By Jennifer Beutz
Return to me with your whole heart, with fasting, and weeping, and mourning;
Rend your hearts, not your garments, and return to the LORD, your God.
For gracious and merciful is He. (Joel 2:12-13)
On Ash Wednesday, church attendance peaks. We see many people throughout our day with the mark of ashes on their foreheads, an outward sign of the desire to “turn away from sin and believe in the Gospel” (Mark 1:15). Why are people drawn back to the Catholic Church at this time? It is not a holy day of obligation, nor is it a gathering time for families and friends. Ash Wednesday, the start of the Lenten season, is a solitary reminder of our death: “Remember that you are dust, and unto dust you shall return” (Genesis 3:19). Receiving the ashes is an outward expression of sorrow for our sins. Lent is a time of fasting, prayer, and repentance, and the rise in attendance indicates that we humans are drawn to God when contemplating our impending death and when searching to cleanse our soul.
In today’s first reading, the Lord calls us to return to Him with our ‘whole hearts’, not just asking us to walk around with an outward sign of ashes, but to change ourselves most intimately at our core. He asks for us to rend our hearts, our most private interior, and when we do so He will show us his grace and mercy. In contemplating interior change, we discern what we can fast from or ‘give up’ for Lent to help us grow spiritually. What can we offer additionally in prayer to our Lord? How can we live a life of repentance, not just simply show an outward appearance but truly transform our hearts and our will?
God has given my family a unique set of circumstances this Lent. My husband has been battling cancer, and as part of his treatment we are asked to live near his medical center, away from our family, for weeks. In our cancer journey thus far, to find that this timing just happens to coincide with Lent does not come as a surprise. Instead of saying things happen “coincidentally”, I find myself thinking things happen “providentially”. We fully acknowledge that this is God’s timing and that none of it is chance. Being given the opportunity of denying ourselves the comforts of home and the joy of family will be a true sacrifice appropriate for the season. We will turn to Him with our whole hearts. There will be the outward appearance of living somewhere new, but more importantly we hope and pray for an interior transformation physically and spiritually. Without the distractions and consolations of our daily life, we will be more precisely focused on God, his mercy, and our desperate need for his grace. We would not have chosen this road, but we find that there is true blessing in this sacrifice. To deny ourselves the things we love for our own good, in the hope of obtaining physical health, is akin to our long-term goal of sacrificing spiritually for our eternal goal of heaven. No sacrifice is too great for purification and life everlasting.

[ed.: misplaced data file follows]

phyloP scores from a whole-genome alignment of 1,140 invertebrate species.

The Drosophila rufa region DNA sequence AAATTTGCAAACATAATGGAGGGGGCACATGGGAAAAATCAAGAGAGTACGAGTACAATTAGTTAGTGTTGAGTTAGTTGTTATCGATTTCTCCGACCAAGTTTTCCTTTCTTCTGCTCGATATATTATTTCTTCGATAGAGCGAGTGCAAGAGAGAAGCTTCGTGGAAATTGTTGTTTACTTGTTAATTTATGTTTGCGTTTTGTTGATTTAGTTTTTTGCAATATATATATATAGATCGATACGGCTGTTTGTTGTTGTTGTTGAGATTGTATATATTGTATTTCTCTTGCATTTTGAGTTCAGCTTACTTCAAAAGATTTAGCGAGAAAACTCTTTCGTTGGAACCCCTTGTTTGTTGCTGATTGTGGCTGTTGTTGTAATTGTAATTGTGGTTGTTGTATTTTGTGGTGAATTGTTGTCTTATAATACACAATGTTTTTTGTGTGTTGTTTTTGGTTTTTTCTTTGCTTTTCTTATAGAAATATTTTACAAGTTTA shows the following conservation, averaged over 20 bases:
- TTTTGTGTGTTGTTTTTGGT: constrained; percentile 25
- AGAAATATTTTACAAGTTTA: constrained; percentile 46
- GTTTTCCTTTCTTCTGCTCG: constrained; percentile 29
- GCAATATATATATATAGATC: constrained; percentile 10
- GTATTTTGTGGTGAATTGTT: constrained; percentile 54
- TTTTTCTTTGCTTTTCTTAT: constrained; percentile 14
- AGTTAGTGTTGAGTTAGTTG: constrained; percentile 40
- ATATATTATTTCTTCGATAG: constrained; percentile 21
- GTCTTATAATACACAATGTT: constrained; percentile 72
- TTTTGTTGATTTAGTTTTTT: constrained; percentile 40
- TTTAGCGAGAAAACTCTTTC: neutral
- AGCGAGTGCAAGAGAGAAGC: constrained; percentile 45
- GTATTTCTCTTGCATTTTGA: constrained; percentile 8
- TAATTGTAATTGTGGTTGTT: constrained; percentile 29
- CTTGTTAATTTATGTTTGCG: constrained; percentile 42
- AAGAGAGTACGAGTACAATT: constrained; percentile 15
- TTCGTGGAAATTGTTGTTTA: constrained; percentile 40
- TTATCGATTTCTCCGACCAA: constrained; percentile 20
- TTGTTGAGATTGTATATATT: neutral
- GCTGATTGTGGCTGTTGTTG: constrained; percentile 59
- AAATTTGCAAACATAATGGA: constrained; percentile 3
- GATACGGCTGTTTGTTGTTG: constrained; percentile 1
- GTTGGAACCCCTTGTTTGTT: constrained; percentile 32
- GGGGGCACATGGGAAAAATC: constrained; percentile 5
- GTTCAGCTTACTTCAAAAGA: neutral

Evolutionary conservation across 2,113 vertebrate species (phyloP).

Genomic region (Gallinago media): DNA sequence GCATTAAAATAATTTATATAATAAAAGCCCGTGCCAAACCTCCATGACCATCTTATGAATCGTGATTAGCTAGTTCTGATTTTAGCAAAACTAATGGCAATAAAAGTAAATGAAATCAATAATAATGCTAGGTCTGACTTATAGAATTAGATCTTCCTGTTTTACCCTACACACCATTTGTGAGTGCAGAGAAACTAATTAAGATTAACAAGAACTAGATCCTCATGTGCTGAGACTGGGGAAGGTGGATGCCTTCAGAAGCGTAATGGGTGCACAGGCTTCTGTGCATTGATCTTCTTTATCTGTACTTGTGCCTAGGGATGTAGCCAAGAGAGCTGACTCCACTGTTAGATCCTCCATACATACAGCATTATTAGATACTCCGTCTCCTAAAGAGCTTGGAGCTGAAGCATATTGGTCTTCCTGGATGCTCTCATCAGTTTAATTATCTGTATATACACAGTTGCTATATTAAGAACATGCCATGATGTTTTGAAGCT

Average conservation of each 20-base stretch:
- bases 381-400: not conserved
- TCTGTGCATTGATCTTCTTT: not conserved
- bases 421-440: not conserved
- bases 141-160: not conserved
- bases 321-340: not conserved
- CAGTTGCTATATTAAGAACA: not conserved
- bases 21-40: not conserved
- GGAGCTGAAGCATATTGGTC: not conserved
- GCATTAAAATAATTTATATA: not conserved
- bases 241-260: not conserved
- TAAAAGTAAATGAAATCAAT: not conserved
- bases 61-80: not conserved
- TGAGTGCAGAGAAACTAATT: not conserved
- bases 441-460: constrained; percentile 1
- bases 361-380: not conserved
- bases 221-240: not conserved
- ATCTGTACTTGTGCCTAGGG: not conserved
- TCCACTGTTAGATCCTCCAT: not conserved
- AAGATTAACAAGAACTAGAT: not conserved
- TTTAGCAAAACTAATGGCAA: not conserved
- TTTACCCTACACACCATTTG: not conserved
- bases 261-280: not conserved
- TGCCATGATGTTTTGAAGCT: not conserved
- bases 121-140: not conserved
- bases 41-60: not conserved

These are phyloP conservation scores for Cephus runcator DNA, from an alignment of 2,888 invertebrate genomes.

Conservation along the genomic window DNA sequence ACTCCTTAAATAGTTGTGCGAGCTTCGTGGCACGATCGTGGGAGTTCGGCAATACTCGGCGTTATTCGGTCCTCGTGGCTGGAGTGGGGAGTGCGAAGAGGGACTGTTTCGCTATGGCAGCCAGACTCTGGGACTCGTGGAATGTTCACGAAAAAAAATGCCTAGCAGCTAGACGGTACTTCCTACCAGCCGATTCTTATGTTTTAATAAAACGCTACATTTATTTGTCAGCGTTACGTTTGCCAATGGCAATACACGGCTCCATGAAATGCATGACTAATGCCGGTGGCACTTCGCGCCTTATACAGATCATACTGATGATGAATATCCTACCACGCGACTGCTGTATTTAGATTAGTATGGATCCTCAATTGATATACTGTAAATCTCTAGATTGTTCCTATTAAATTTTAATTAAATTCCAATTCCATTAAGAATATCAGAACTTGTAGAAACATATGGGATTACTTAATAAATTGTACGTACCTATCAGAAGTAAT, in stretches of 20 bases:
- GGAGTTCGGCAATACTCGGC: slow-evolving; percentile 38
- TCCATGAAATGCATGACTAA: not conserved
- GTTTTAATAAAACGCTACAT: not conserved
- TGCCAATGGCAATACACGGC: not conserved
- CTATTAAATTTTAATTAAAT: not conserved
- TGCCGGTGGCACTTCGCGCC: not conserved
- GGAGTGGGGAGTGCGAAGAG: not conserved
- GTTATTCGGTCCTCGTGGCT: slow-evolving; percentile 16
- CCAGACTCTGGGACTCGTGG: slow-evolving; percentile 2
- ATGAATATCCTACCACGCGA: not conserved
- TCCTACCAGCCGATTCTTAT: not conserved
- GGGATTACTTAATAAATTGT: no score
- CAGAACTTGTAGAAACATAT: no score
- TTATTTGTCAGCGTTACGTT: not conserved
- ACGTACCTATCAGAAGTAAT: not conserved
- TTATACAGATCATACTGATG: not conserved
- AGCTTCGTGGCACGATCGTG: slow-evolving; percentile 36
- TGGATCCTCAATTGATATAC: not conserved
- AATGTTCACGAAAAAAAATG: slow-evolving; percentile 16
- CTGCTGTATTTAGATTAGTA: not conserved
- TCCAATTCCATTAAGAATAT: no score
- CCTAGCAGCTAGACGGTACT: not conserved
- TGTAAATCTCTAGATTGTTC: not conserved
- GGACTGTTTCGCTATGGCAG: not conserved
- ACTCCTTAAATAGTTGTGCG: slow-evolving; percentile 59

I challenge you to meet this scripture this Lent not just in word but in deed. Give up the things that mean the most to you. Fast from the things that bring you the most joy. Not because they are bad for you, but because in separating yourself from the good things of this earth, you will create the space for God to come into your heart. He will not just brush your outer garment but will penetrate your soul. With true sacrifice comes the hope that through the suffering, transformation comes and things will never be the same again.
So…what will you be giving up for Lent this year?
About the Author:
Jennifer Beutz lives out her vocation in marriage to her husband of 17 years. They have been blessed with three amazing children. Jennifer works toward the mission of the New Evangelization as the small group coordinator at St. Hubert Catholic Community in Chanhassen, MN. She has been published in The Catholic Spirit and co-authored a weekly column in the Star Tribune with her mother, who is her writing mentor.